By your earnestness and zeal in the matter of the blessed bishop Dionysius you testify all your love to the Lord, your honour for your predecessors, and your zeal for the fairly. For our disposition towards our faithful fellow-servants is referred to the Lord Whom they have served. Whoever honours men that have contended for the faith proves that he has like zeal for it. One single action is proof of much virtue. “
i) This is a perfect example of the attitude we Catholics are to have in regards to the saints that have gone before us. We do not serve God in a void; we offer worship to God in communion with the entire church of Christ and with a “cloud of witnesses.”
ii) We Christians are required to venerate the saints. To do otherwise would be an insult to Christ himself, because they too are members of Christ. This is in sharp contrast to that type of religion, especailly found in Protestantism, that sees in any such veneration the stench of ‘idolatry.’
“I wish to acquaint your love in Christ that the very zealous brethren who have been commissioned by your reverence to act for you in this good work have won praise for all the clergy by the amiability of their manners; for by their individual modesty and conciliatoriness they have shewn the sound condition of all. Moreover, with all zeal and diligence they have braved an inclement season; and with unbroken perseverance have persuaded the faithful guardians of the blessed body to transmit to them the custody of what they have regarded as the safeguard of their lives. And you must understand that they are men who would never have been forced by any human authority or sovereignty, had not the perseverance of these brethren moved them to compliance. “
i) Basil is alluding to the men that Ambrose has sent to recover St. Dionysius’s relics. He praises their manners, zeal, and perseverance in persuading the guardians of Dionysius’s corpse to yield it to them. These temporal guardians appearently were very reluctant to do so; they “would never have been forced by any human authority or sovereignty” to give it up.
ii) See in what high words Basil describes the relic – the “safeguard of their lives.” How many Catholics today would describe any relic with such high language?
“No doubt a great aid to the attainment of the object desired was the presence of our well beloved and reverend son Therasius the presbyter. He voluntarily undertook all the toil of the journey; he moderated the energy of the faithful on the spot; he persuaded opponents by his arguments; in the presence of priests and deacons, and of many others who fear the Lord, he took up the relics with all becoming reverence, and has aided the brethren in their preservation. These relics do you receive with a joy equivalent to the distress with which their custodians have parted with them and sent them to you. Let none dispute; let none doubt. Here you have that unconquered athlete. These bones, which shared in the conflict with the blessed soul, are known to the Lord. These bones He will crown, together with that soul, in the righteous day of His requital, as it is written, “we must stand before the judgment seat of Christ, that each may give an account of the deeds he has done in the body.” One coffin held that honoured corpse. None other lay by his side. The burial was a noble one; the honours of a martyr were paid him. Christians who had welcomed him as a guest and then with their own hands laid him in the grave, have now disinterred him. They have wept as men bereaved of a father and a champion. But they have sent him to you, for they put your joy before their own consolation. Pious were the hands that gave; scrupulously careful were the hands that received. There has been no room for deceit; no room for guile. I bear witness to this. Let the untainted truth be accepted by you. “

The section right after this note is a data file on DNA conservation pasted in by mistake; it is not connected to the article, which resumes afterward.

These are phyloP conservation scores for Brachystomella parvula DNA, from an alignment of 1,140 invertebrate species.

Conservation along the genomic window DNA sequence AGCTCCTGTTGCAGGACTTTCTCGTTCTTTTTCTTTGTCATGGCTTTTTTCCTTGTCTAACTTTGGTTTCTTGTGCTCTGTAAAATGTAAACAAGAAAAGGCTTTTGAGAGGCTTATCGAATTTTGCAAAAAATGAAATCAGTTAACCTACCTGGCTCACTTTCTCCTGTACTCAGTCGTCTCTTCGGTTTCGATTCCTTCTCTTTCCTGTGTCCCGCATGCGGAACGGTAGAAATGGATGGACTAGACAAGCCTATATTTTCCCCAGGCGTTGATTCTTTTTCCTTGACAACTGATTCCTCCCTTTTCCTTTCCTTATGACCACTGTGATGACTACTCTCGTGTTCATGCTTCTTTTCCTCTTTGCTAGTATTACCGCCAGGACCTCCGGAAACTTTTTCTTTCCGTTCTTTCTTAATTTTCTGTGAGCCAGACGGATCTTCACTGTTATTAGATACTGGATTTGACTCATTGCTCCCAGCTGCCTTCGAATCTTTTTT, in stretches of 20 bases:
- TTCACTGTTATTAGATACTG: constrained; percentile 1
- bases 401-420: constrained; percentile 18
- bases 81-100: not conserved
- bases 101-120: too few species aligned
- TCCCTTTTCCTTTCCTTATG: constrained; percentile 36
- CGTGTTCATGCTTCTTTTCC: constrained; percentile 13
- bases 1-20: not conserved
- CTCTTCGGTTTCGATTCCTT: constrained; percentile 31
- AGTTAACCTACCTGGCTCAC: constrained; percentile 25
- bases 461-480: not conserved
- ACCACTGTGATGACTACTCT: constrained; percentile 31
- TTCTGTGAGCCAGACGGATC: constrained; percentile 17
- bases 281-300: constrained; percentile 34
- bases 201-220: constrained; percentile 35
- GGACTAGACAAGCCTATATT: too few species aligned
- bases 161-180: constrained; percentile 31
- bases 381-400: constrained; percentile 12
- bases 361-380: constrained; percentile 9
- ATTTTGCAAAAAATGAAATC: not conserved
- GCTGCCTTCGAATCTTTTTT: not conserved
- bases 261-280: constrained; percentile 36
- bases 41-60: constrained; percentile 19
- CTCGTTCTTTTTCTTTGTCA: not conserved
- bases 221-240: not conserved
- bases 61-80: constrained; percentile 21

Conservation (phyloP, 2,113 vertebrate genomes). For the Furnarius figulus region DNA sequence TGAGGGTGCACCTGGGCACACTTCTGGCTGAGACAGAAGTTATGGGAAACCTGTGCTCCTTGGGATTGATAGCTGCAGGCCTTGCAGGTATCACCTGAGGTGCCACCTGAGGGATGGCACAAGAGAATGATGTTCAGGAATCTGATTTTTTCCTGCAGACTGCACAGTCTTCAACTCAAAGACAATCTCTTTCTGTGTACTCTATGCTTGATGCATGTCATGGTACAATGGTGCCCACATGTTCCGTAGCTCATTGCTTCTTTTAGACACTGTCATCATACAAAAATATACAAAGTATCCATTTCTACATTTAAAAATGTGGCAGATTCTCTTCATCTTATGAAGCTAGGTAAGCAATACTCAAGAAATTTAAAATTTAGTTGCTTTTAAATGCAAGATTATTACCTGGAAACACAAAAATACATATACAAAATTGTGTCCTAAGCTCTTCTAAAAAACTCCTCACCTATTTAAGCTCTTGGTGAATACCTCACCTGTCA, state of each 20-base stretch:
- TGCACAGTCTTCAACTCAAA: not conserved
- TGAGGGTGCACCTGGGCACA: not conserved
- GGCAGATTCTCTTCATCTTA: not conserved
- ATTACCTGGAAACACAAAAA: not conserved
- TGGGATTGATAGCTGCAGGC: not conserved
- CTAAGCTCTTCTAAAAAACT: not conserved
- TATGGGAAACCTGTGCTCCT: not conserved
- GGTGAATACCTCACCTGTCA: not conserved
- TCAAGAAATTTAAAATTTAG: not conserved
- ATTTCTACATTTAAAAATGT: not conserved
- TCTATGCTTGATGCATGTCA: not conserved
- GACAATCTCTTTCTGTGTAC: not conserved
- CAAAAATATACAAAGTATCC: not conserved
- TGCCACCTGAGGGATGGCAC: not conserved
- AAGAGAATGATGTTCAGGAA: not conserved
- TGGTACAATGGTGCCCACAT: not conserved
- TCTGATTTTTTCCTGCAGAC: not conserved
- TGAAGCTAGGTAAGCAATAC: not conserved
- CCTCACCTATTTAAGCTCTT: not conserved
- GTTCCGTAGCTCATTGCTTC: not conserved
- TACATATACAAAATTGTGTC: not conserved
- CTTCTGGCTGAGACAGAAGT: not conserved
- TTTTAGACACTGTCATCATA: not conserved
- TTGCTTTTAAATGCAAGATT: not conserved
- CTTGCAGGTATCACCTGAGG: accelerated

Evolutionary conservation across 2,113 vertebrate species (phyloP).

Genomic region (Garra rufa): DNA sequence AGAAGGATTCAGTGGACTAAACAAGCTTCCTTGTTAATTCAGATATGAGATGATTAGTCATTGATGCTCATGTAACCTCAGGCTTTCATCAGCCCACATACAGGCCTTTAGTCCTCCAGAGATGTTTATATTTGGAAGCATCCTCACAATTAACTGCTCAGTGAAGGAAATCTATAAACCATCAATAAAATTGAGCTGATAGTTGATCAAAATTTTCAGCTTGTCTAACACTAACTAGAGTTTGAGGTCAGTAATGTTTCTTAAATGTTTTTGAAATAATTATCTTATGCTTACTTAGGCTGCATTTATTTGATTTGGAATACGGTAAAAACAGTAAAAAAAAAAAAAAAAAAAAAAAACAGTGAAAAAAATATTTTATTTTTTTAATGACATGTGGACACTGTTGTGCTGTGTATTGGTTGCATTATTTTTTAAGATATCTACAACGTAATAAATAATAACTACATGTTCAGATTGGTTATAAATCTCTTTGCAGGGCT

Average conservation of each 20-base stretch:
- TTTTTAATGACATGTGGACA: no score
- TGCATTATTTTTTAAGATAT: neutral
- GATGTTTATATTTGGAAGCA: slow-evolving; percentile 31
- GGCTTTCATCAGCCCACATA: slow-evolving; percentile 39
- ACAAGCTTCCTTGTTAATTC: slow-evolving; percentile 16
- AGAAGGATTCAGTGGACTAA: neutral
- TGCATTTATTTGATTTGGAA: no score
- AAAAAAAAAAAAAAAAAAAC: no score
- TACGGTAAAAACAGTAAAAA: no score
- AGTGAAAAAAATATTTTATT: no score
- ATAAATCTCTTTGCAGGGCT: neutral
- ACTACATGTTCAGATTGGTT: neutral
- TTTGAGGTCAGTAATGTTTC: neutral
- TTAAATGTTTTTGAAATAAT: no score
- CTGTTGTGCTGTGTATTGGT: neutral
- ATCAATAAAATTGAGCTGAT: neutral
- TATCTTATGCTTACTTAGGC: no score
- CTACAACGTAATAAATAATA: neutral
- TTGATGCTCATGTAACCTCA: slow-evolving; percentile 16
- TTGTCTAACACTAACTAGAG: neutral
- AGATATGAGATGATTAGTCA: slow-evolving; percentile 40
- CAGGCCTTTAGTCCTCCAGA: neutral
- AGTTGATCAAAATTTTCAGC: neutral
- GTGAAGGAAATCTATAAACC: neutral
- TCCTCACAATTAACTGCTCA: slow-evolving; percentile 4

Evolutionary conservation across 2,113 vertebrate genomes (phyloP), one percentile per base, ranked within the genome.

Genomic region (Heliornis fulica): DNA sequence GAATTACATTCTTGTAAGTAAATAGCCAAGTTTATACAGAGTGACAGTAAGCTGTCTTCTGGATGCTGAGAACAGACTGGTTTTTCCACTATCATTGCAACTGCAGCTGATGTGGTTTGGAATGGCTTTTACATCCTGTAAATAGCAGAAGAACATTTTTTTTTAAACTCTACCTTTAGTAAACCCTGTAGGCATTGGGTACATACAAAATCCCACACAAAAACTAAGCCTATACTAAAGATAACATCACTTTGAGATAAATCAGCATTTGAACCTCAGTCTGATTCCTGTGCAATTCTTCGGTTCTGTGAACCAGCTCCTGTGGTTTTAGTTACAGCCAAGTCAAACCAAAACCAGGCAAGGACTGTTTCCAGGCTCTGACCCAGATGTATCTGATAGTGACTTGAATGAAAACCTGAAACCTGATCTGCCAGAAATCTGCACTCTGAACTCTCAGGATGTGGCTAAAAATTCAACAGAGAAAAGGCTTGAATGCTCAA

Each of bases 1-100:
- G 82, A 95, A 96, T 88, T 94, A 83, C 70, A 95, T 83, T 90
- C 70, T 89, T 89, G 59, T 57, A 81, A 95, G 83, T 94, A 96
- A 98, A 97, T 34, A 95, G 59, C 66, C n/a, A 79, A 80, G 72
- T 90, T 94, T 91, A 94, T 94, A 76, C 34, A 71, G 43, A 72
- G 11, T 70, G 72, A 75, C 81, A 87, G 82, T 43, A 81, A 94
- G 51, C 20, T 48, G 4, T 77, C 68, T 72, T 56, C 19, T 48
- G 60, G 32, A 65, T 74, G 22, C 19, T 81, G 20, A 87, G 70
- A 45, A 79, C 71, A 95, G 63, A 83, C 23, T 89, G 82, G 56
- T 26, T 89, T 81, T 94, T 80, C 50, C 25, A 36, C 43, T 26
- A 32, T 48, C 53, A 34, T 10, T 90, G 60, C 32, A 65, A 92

i) Therasius was a Cappadocian presbyter who freely offered to aid the men sent by Ambrose in their task of transporting the relics to Milan.
ii) Basil emphasizes the synergy of the body and the soul in the process of salvation. This principle is completely opposed to all forms of gnostic anti-sacramentalism. “These bones, which shared in the conflict with the blessed soul, are known to the Lord. These bones He will crown, together with that soul, in the righteous day of His requital …” Redemption concerns the entire cosmos, including its physical aspects. This is the basis upon which the Church’s theology of relics is founded.
iii) We can sense the great sadness that many Cappadocians felt when they gave up the relics of St. Dionysius. This is why Basil writes: “These relics do you receive with a joy equivalent to the distress with which their custodians have parted with them and sent them to you”, and “They have wept as men bereaved of a father and a champion.” Yet they possesed the selflessness to give them up to St. Ambrose, for “they put your joy before their own consolation.”
iv) Basil emphasizes that the relics are geniune; they are not spurious. He says, “Let none dispute; let none doubt. Here you have that unconquered athlete…There has been no room for deceit; no room for guile. I bear witness to this. Let the untainted truth be accepted by you.”